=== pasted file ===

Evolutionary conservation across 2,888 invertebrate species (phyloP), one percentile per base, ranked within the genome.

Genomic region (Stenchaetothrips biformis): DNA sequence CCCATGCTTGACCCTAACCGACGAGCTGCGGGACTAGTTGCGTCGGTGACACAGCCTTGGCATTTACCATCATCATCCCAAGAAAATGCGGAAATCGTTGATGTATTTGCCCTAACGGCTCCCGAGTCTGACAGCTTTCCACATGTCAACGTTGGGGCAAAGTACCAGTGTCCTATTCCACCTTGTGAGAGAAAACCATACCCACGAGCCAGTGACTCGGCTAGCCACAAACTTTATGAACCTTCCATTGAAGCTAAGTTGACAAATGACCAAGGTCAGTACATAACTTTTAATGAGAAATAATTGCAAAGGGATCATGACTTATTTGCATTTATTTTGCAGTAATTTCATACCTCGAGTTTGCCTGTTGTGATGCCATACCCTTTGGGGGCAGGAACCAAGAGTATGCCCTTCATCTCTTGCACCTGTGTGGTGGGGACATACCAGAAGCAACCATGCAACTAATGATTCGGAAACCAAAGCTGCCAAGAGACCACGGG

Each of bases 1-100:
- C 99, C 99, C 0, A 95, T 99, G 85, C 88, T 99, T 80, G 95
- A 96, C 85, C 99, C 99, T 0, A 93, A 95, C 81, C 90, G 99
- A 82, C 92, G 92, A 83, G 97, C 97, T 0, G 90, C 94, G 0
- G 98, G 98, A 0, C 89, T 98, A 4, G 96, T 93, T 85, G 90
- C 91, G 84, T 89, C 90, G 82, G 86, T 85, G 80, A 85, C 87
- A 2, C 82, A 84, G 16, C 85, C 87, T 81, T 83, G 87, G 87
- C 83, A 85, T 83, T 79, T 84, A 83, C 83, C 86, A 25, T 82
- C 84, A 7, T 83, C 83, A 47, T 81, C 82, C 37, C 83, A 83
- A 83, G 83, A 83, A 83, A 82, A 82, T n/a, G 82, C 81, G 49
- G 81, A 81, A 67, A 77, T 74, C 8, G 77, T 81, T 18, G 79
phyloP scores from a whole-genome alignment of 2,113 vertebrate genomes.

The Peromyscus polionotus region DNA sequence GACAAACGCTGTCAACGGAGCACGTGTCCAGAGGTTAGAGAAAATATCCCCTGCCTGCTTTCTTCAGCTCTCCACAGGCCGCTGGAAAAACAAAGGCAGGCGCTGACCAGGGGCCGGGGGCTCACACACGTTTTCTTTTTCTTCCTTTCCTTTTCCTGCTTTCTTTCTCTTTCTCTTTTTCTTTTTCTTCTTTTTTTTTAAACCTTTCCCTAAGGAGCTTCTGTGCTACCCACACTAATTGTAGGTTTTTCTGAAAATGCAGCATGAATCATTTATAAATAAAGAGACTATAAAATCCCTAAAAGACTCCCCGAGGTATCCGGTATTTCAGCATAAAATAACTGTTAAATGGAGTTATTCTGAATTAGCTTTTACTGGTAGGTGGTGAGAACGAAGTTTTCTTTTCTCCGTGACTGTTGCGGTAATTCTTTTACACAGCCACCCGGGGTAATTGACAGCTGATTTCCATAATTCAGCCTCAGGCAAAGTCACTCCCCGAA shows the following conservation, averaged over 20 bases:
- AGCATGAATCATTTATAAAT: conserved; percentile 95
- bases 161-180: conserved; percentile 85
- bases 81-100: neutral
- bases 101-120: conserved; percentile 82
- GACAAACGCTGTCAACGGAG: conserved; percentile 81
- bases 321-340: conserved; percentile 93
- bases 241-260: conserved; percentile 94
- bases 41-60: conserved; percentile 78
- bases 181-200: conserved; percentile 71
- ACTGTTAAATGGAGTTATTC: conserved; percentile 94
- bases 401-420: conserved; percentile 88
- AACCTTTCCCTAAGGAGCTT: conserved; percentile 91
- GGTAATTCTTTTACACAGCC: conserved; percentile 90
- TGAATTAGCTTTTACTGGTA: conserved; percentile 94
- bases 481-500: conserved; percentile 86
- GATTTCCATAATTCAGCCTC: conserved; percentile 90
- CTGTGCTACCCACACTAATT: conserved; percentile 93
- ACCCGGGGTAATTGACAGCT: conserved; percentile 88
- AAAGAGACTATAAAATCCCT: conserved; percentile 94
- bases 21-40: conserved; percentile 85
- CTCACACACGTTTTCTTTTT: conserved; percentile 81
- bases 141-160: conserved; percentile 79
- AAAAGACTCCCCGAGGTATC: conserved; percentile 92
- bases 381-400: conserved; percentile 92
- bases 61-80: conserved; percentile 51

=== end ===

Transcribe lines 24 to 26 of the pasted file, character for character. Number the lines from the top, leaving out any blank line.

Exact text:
- bases 181-200: conserved; percentile 71
- ACTGTTAAATGGAGTTATTC: conserved; percentile 94
- bases 401-420: conserved; percentile 88